By Kolawole Olayinka, Abeokuta
A real estate developer and Managing Director of Aerofield Homes Limited, Mr. Armstrong Akintunde has blamed building collapse on corrupt government officials and developers who have failed to ensure standardization of building in the country.
Akintunde who doubled as executive director on special projects at Suru Group Limited beckoned on the government to embrace Private-Public Partnership (PPP) in solving the bitter problem of housing deficit among 20 million Nigerians.
He expressed that many developers across the country are willing to join forces with the government to provide a decent place of abode for its citizens.
Akintunde made his submissions while speaking with our correspondent over the rampant problem of building collapse as well as how the government can furtherance its game in overcoming an acute shortage of housing for its citizens, among others.
The real estate expert said, “the blame on incessant building collapse should be put at the doorsteps of government officials who will rather look the other way than enforcing standards because their palms have been greased are ready to settle them.
“There had been reported cases of building approval done in the offices without the officials charged with such responsibility visiting the construction sites relying solely on the information supplied by the builders.
“The developers too are also not helping matters with their selfishness and sharp practices. Some will want to use materials meant for one building for two.
“There is also problem of reports abound of many potential homeowners employing quacks who only work on trial and errors instead of professional and seasoned builders with relevant years of experience.
“As long as standards are compromised and supervising authority are lackadaisical, collapse building experience will continue”.
Speaking on how the government can overcome its housing deficit to the tune of 20 million people, Akintunde said that with very poor disposable income and skyrocketing prices of building materials, many Nigerians find it difficult to have a decent home.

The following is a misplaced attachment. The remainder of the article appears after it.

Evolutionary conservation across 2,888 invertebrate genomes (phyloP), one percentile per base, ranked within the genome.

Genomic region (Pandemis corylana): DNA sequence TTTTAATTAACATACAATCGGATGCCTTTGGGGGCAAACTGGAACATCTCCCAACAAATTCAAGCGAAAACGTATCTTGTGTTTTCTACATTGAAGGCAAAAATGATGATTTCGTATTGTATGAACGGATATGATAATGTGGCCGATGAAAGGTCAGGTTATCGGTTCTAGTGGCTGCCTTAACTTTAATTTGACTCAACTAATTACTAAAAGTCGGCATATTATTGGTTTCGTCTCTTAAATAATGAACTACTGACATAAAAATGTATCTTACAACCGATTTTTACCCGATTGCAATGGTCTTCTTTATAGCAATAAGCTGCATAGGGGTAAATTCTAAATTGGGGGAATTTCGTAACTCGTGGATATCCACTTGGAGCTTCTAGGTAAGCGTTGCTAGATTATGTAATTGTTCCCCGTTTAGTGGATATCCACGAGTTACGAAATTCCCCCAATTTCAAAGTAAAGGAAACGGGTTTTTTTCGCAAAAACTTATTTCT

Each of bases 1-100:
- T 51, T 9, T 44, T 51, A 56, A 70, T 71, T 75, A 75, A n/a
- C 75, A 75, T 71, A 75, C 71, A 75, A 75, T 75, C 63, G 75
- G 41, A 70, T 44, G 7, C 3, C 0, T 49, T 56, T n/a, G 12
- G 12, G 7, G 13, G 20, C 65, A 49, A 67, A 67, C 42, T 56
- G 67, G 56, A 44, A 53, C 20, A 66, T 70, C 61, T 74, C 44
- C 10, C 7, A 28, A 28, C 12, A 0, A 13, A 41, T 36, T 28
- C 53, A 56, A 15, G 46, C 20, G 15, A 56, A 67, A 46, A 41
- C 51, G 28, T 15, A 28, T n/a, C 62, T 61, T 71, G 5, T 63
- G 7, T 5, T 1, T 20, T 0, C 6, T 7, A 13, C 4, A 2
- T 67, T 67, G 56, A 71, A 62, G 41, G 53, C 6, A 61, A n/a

He said, “to overcome these challenges, the government must deliberately make it a policy to increase its support for private developers by way of reducing the prices of land, help eliminate the problem of land grabbers, granting of waivers on payment of Certificates of Occupancy, crashing the ever-increasing cost of building materials as well as an outright partnership with proven real estate companies to build estates and satellite towns for the people at a highly subsidized price”.
Akintunde explained that it is still possible for the government to achieve Low-Cost Housing in Nigerians as long as government would quit rhetoric and be committed to a well laid out, conscientious and concerted efforts tailored towards replicating low-cost housing of the early 80s.
He disclosed that “the plans of governments desirous of low-cost housing project must put into consideration the activities and the contributions of professionals and artisans in building, as well as manufacturers, dealers of building materials.
Speaking on some of the challenges confronting operators of real estate in the country, Akintunde, an Agronomy graduate of Federal University of Agriculture (FUNAAB), Abeokuta before veering into real estate, highlighted lack of government support, poor infrastructure and access to capital confronting the sector.
The former student activist said, “Most restricting is the inadequacy of funds and lack of access to capital. Indeed, most of the other problems could easily be resolved with sufficient finance.
“Our financial institutions typically wait for entrepreneurs to become successful before they take any serious interest in their businesses, it doesn’t matter how creative and innovative they are, these entrepreneurs often cannot meet the strict credit risk acceptance criteria of these banks”.